Sunday, July 30, 2006

I have never liked Nicky Campbell. I’m aware that this statement doesn’t exactly court controversy, and it isn’t intended in any kind of polemical way because I’ve never particularly disliked him either. He’s just there, at the edge of the nation’s collective consciousness, being affable yet bland.

Until now. Now I actively dislike him, after he penned
a column for the Guardian this week decrying Aston Villa fans for being a bunch of deluded whiners. Apparently we should be grateful to Doug Ellis for cautiously steering the club through the mass-spending 1990s and bringing us out the other side solvent and secure, we should stop complaining about his lack of investment in the club, and we should give up on the notion of ever winning anything again because Chelsea have sewn everything up.

Well, excuse us for giving a toss about the club we support. Bear in mind, I’m speaking here as Mr Long-Distance Armchair Supporter: any right I have to be aggrieved pales into insignificance alongside the loyal season ticket holders who splash out thousands of pounds per year on tickets and travel to follow their club. I’m pretty pissed off as it is, so I can barely imagine how pissed off they feel about the situation. As I’ve said before, I am grateful to Ellis for the fact that Villa didn’t go the way of Leeds United, but it’s time for change.

I don’t think anybody’s expecting Villa to win the league as Campbell suggests, or even challenge for it any time in the foreseeable future. But teams like Bolton, Charlton and Everton have challenged for Europe in recent years on similar resources, and West Ham got to the Cup final. It’s not just about money, but the whole culture at Aston Villa: we can’t get good players to come, and on the occasions that they do come they don’t perform. In recent seasons we saw Birmingham City and West Brom tempting decent players simply by convincing them that the clubs were going places. Both of them got relegated in the end, but before that they convinced players to take a gamble on joining up. There is no longer any belief at Villa that such a gamble might possibly pay dividends, even if the risk of relegation is (slightly) lower.

Another major problem is that no decent manager will work under Ellis. This is crucial as the club’s recent managers have all lacked savvy in the transfer market and we’ve bought a lot of duffers. It’s a sad state of affairs when you’re enviously eyeing the players Portsmouth have managed to grab. The frontrunners for the Villa job are all strongly rumoured to want it only if a new chairman is appointed: the fans will doubtless be close to despair on this issue after reading reports of Ellis’ conduct during the meeting with prospective buyer Randy Lerner, whose straightforward cash offer (not a Glazer-style mortgage against future earnings, as reported elsewhere) foundered as Ellis shifted the goalposts, haggled over figures that had already been agreed, and insisted on retaining a role at Villa Park.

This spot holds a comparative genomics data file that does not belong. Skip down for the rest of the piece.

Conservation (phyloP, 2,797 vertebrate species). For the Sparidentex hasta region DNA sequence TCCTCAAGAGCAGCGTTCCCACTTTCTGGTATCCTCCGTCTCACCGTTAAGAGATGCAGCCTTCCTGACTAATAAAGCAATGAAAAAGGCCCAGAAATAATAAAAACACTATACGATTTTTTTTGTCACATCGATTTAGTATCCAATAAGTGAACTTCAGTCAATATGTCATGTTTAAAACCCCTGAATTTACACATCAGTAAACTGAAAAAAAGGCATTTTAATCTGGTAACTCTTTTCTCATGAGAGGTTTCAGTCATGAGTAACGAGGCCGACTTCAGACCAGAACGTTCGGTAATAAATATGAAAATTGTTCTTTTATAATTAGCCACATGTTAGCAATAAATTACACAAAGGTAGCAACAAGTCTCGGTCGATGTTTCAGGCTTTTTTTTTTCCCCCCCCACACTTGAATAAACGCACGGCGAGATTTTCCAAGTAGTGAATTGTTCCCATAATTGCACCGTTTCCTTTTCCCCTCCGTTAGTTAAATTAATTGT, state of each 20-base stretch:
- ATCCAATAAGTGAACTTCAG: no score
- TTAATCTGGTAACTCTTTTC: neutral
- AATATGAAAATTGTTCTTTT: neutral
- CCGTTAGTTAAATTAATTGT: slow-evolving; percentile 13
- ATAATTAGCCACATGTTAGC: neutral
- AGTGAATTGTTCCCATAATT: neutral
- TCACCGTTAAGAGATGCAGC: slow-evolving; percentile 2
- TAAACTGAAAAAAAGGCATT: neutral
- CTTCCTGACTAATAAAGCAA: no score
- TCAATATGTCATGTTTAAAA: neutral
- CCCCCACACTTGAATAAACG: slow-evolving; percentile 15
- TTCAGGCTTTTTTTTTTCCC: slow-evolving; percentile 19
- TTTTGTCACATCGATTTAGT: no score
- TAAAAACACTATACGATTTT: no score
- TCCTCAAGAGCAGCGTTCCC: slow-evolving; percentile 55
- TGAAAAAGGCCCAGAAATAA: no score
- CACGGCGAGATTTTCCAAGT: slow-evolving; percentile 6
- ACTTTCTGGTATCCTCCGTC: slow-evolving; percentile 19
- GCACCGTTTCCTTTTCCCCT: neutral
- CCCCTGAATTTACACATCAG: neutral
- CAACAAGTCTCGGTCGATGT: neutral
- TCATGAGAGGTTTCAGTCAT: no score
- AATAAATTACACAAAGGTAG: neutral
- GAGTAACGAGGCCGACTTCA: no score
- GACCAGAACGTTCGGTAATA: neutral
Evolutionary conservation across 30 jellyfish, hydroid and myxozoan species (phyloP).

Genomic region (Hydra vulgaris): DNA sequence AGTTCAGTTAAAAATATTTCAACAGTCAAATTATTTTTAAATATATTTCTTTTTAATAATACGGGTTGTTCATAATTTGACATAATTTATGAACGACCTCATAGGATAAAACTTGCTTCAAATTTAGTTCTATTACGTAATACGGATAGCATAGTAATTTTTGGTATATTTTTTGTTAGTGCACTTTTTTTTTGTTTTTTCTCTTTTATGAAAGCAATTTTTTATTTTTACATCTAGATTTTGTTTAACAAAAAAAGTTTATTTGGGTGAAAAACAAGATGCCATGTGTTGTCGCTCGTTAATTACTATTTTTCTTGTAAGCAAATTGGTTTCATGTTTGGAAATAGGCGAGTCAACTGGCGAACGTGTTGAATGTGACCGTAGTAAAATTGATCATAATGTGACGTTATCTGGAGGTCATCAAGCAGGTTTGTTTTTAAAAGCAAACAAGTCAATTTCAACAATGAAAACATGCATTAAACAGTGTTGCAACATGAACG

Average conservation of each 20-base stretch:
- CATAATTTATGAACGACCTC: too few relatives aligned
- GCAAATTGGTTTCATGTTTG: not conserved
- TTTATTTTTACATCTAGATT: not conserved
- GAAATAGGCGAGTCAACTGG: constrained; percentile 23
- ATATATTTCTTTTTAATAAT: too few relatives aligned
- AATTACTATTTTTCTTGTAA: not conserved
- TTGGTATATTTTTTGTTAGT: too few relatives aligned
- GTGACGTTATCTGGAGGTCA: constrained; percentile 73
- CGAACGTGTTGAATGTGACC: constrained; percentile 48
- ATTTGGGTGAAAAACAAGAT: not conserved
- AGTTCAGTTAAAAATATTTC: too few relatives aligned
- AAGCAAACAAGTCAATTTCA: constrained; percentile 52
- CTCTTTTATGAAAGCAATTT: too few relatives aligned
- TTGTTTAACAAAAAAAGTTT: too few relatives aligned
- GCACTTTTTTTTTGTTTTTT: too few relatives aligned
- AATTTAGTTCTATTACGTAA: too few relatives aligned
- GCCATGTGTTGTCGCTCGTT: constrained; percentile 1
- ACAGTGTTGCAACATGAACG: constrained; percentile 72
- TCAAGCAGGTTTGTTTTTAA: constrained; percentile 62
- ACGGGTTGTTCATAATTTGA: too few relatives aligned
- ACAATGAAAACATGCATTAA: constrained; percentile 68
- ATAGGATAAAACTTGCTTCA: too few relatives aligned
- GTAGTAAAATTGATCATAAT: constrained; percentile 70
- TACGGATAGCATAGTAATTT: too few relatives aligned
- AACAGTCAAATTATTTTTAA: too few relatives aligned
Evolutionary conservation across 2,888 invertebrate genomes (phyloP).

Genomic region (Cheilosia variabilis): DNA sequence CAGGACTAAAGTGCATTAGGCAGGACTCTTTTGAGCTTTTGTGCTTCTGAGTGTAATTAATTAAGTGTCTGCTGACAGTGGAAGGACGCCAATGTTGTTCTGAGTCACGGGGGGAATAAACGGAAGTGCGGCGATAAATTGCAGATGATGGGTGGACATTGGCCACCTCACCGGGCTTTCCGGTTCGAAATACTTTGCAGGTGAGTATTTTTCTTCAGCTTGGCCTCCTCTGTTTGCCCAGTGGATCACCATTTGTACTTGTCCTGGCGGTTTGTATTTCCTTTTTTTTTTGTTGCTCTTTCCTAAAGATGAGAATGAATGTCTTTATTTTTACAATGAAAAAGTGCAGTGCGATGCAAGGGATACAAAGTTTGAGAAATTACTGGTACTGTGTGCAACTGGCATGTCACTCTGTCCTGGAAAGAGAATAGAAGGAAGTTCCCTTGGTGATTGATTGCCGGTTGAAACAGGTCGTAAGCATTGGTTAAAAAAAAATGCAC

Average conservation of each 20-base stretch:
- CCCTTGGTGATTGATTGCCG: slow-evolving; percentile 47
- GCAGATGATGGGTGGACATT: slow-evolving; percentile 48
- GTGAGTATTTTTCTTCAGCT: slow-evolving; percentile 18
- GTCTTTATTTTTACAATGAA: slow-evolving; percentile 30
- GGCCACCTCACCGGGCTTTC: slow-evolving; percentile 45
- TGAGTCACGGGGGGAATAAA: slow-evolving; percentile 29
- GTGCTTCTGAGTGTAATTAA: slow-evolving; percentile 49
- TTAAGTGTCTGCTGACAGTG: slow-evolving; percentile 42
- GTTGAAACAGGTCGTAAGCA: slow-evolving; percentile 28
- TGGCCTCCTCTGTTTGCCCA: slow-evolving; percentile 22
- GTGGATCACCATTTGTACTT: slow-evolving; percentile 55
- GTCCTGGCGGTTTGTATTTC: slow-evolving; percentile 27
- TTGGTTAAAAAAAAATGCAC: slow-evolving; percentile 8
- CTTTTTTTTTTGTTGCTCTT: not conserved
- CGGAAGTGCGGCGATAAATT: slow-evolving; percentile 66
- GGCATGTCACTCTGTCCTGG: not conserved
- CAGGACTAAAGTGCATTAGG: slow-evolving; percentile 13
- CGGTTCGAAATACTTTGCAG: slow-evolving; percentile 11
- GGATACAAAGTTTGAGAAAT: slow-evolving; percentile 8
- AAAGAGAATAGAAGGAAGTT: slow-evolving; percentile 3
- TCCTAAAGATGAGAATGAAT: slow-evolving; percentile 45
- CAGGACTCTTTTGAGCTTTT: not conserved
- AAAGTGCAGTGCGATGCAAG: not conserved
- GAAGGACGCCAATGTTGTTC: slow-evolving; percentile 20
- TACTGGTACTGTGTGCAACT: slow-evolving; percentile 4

Being suspicious of any potential Americanization of football is one of English supporters’ favourite pastimes, along with bitching about the FA, picking England teams we think are miles better than whoever the current manager has selected, and sneering at talented foreign players for ‘showboating’. I am no exception. There are few things we enjoy more than being aghast at rumours they want to split the game into four quarters to boost ad revenue, or make the goals wider, or replace penalty shoot-outs with a keepy-uppy contest or whatever. (Smart work from Budweiser to notice this and build its recent ad campaigns around it.) But I did have sympathy for Lerner on this occasion, and rather wish he’d come back and have another pop at buying the club.

We can only hope that Ellis behaved this way because he was also suspicious of American interest, and doesn’t behave like an arse in the upcoming meetings with other buyers, because this deal needs to go through fast. All transfer dealings have been suspended until the ownership of the club is settled, for sensible reasons – but if the sale drags on too far into August we’ll end up rushing into a load of panic buys. Last time that happened we ended up with Eric Djemba-Djemba (and we’ve still got him, if anyone wants him). We also need a manager, and it’s evident that we’re not going to get one until Ellis goes. Not a decent one, anyway.

The thing that irritated me most about Campbell’s comments, though, was not really Villa-specific. It was his suggestion that Villa fans should content themselves with the fact of their club simply existing: not winning anything, not going out of business, and hopefully not being relegated. That actually suggests to me that the man doesn’t understand football. We all hold out the hope of doing better than we are: that applies to every football club, even Chelsea, who will be gagging to win the European Cup this season.

And does anybody seriously believe that Chelsea are going to go on dominating English football forever? The gap between the rich clubs and the rest has made the rate of change slower, but things will still change. A couple of seasons ago nobody could see Arsenal getting beaten, now few will give them any chance of winning the Premiership. I also believe that Chelsea cannot go on spending silly money indefinitely: they may be a rich man’s plaything, but Abramovitch will have a business plan for his club. And even if they do just keep spending, this is no guarantee of success: just look at Real Madrid. Maybe I’m wrong. If I am, the Premiership is set to become a very boring place. I blame the Champions League, but then I always do.

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